btw, i have no problem with davejay's "NO!" -- i think that it was perfectly appropriate for that situation. i do think that the mother of that child has failed him by letting him develop that kind of behavior with her virtually non-existent authority and, hopefully, davejay put some sense into her with that move.
posted by lord_wolf at 11:34 AM on February 22, 2007


pax digita: that's a really scary story.

lord_wolf: what dr. sears recommends can be found here, especially in step #3, where he writes: "Parents, take charge of your children."

Thanks, I think step #5 ("Expect obedience") is even more relevant. He gives the same example: a child doing something and ineffectively being told "don't." (I'm assuming Sears provides the actual material for the website.)

What he recommends:
Another two-and-a-half-year-old got a different message and showed different behavior. The parent sat the child next to him, frequently acknowledged the child, and kept him involved in the family conversation. As soon as the toddler began to climb, the father immediately redirected him and politely planted the climber back in his seat. With a combination of creative distraction and respectful restraint, the parent conveyed to the child that he was expected to refrain from climbing because climbing would disturb the people in the next booth. The child got the message that any effort to climb the seat would not be okay.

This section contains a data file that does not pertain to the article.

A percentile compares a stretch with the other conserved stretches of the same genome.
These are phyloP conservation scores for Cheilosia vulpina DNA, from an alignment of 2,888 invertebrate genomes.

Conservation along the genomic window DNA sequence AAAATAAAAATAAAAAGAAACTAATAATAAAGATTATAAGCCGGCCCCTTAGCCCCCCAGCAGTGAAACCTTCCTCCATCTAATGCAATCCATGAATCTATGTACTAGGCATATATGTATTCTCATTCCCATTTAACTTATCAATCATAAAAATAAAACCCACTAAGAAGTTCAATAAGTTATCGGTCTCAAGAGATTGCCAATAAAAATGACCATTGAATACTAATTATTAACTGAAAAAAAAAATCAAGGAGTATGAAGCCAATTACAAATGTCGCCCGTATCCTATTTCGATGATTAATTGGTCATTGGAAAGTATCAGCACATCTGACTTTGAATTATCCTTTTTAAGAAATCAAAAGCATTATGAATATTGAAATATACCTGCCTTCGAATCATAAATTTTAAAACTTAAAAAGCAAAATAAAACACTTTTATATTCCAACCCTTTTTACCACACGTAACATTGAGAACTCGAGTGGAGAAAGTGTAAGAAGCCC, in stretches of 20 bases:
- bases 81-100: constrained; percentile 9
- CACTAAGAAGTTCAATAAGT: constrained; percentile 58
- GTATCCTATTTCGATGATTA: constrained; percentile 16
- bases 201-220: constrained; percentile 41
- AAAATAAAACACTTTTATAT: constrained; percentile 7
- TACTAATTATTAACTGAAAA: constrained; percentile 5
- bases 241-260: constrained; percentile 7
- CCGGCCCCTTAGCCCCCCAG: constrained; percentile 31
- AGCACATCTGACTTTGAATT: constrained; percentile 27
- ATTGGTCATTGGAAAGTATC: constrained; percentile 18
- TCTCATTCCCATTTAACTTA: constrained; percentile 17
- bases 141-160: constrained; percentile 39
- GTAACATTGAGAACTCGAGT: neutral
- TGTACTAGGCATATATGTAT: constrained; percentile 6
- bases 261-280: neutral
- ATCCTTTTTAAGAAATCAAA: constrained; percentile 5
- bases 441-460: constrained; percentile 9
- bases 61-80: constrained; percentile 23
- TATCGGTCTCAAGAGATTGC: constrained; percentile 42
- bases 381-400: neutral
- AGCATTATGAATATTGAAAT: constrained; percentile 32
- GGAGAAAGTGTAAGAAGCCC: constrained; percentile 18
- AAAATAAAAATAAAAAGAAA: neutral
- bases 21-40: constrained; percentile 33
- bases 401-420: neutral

In other words, you can't sit there and tell your child to behave, without doing anything about it. As another parent puts it: "You can't parent while sitting on your ass."

hopefully, you and i will still be around mefi when my daughter reaches an age where we have to start using disciplining actions, and i'll let you know how it goes--

Looking forward to it. :-)
posted by russilwvong at 12:45 PM on February 22, 2007


Why not scrap the judicial process altogether and set up execution vans next to the police stations?

Yeah. Because THAT's what I'm advocating. Let's just kill all male babies at birth. That's even better.

You don't believe that prison rape and violence are due to imperfections in how the penal system is managed?

Blazecock your right. Our prisons ARE mismanaged.

And there for it's too fucking late to assume any institutional changes we make today, no matter how ideal we hope they will be, will manifest well on the current drop of incarcerated persons. I advocate making deep systemic changes. I know intimately what is required.